Following a class discussion with a campaigner from Azaaz, I considered the opportunities such campaigning organisations might offer for ‘fixing’ democracy.
Is democracy broken? The recent referendum for Scottish independence aside, figures on voting and public perception of politics have been becoming dismal.
Contrast this with numbers involved in petitions/campaign actions – Avaaz has almost 40 million members, and 38 Degrees’ website shows that over 17 million actions have been taken. “Actions” include signing petitions, donating to ad campaigns and writing directly to power holders.
These organisations could be accused of fostering ‘slacktivism’, the idea that by simply clicking a petition, actors are not really changing anything other than smugness. But really, how active is putting a cross in a box and allowing somebody else to make decisions on your behalf for 5 years?!
Avaaz and 38 Degrees et all can bridge the perceived gap between the electorate and the elected, by showing popular support or condemnation (usually the latter) for policies. They also prove that people can be engaged in politics. One example is the 38 Degrees “Save Our Forests” campaign, which attracted over 500,000 petition signatures amongst lots of other member-directed action.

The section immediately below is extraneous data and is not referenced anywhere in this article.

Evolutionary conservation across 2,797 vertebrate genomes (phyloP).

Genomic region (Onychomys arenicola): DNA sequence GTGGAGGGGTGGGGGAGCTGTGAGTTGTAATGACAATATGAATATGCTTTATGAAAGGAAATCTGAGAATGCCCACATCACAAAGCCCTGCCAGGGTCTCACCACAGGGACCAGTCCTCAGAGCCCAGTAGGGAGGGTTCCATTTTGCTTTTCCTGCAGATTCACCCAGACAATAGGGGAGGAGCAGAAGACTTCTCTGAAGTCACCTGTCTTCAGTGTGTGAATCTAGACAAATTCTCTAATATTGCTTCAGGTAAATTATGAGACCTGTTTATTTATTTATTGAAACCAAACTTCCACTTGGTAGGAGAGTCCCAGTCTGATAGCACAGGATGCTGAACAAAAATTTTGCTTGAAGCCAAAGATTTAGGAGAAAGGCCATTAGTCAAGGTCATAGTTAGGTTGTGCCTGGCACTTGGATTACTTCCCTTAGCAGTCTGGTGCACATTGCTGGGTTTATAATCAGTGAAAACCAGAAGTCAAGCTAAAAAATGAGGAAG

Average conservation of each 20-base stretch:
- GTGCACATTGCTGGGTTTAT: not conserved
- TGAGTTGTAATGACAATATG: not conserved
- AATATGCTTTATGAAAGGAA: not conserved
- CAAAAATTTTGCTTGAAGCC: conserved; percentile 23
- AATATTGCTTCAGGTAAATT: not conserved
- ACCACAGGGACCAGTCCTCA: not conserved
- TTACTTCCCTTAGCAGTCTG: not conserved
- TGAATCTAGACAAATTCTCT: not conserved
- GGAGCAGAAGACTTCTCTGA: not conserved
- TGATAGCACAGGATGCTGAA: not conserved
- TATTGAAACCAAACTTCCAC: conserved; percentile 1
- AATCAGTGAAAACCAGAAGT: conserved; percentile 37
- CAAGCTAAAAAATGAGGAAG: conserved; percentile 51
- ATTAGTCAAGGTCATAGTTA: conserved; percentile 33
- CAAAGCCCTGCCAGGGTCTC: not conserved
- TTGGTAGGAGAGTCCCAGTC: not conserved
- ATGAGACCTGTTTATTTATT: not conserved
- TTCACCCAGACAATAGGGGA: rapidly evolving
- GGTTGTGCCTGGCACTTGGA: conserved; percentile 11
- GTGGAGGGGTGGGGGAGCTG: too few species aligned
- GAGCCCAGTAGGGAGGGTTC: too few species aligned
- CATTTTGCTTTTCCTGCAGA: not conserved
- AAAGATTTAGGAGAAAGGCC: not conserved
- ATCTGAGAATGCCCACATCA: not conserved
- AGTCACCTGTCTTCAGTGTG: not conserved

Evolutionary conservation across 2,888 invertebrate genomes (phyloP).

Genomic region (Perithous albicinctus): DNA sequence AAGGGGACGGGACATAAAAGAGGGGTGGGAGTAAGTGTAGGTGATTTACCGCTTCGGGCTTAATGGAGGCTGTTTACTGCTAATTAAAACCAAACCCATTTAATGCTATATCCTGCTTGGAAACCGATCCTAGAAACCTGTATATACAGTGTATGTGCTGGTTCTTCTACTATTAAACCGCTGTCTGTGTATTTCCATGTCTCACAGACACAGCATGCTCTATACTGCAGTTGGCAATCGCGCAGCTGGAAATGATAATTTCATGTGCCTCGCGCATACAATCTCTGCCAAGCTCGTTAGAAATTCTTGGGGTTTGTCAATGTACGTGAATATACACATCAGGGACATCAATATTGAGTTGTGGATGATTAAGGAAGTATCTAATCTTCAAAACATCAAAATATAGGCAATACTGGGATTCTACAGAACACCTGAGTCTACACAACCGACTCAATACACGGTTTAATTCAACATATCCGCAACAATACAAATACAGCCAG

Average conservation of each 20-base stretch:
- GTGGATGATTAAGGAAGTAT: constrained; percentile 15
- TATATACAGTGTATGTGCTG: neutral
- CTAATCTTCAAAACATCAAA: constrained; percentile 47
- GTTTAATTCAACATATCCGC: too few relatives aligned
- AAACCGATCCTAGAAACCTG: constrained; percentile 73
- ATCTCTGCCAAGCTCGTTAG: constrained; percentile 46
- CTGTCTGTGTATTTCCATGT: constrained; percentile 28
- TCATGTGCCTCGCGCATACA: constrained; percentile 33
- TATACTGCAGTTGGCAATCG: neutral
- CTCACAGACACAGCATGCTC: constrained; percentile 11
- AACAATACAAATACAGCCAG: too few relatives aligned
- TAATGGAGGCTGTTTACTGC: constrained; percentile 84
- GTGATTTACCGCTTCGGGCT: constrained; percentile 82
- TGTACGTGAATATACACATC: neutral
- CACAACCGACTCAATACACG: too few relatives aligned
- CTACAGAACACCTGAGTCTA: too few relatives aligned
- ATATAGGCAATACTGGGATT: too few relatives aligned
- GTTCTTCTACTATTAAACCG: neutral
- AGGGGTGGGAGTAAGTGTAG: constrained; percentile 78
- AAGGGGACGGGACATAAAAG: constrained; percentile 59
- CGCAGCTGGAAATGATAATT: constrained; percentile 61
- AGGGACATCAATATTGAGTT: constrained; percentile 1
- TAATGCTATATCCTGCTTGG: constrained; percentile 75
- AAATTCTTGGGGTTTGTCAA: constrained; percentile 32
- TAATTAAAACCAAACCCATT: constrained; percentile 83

It should be easier to direct politicians’ work than emailing, calling, attending surgeries. They could come to the electorate using new communications in the same way as these organisations. Could politicians use new media to get directly in touch with electorate to float ideas or ask specifically how to vote on key parliamentary decisions? Arguably this would increase the accountability of our politicians and restore some legitimacy to the political structures we have in the UK.
On a theoretical level, this could be a form of reverting back to pre-modern campaigning type/governance as described by Norris , taking politics away from the lobbyists, and returning it to the electorate’s hands.
1. Norris, P (2000), “A Virtuous Circle: Political Communications in Post-Industrial Societies”, Cambridge University Press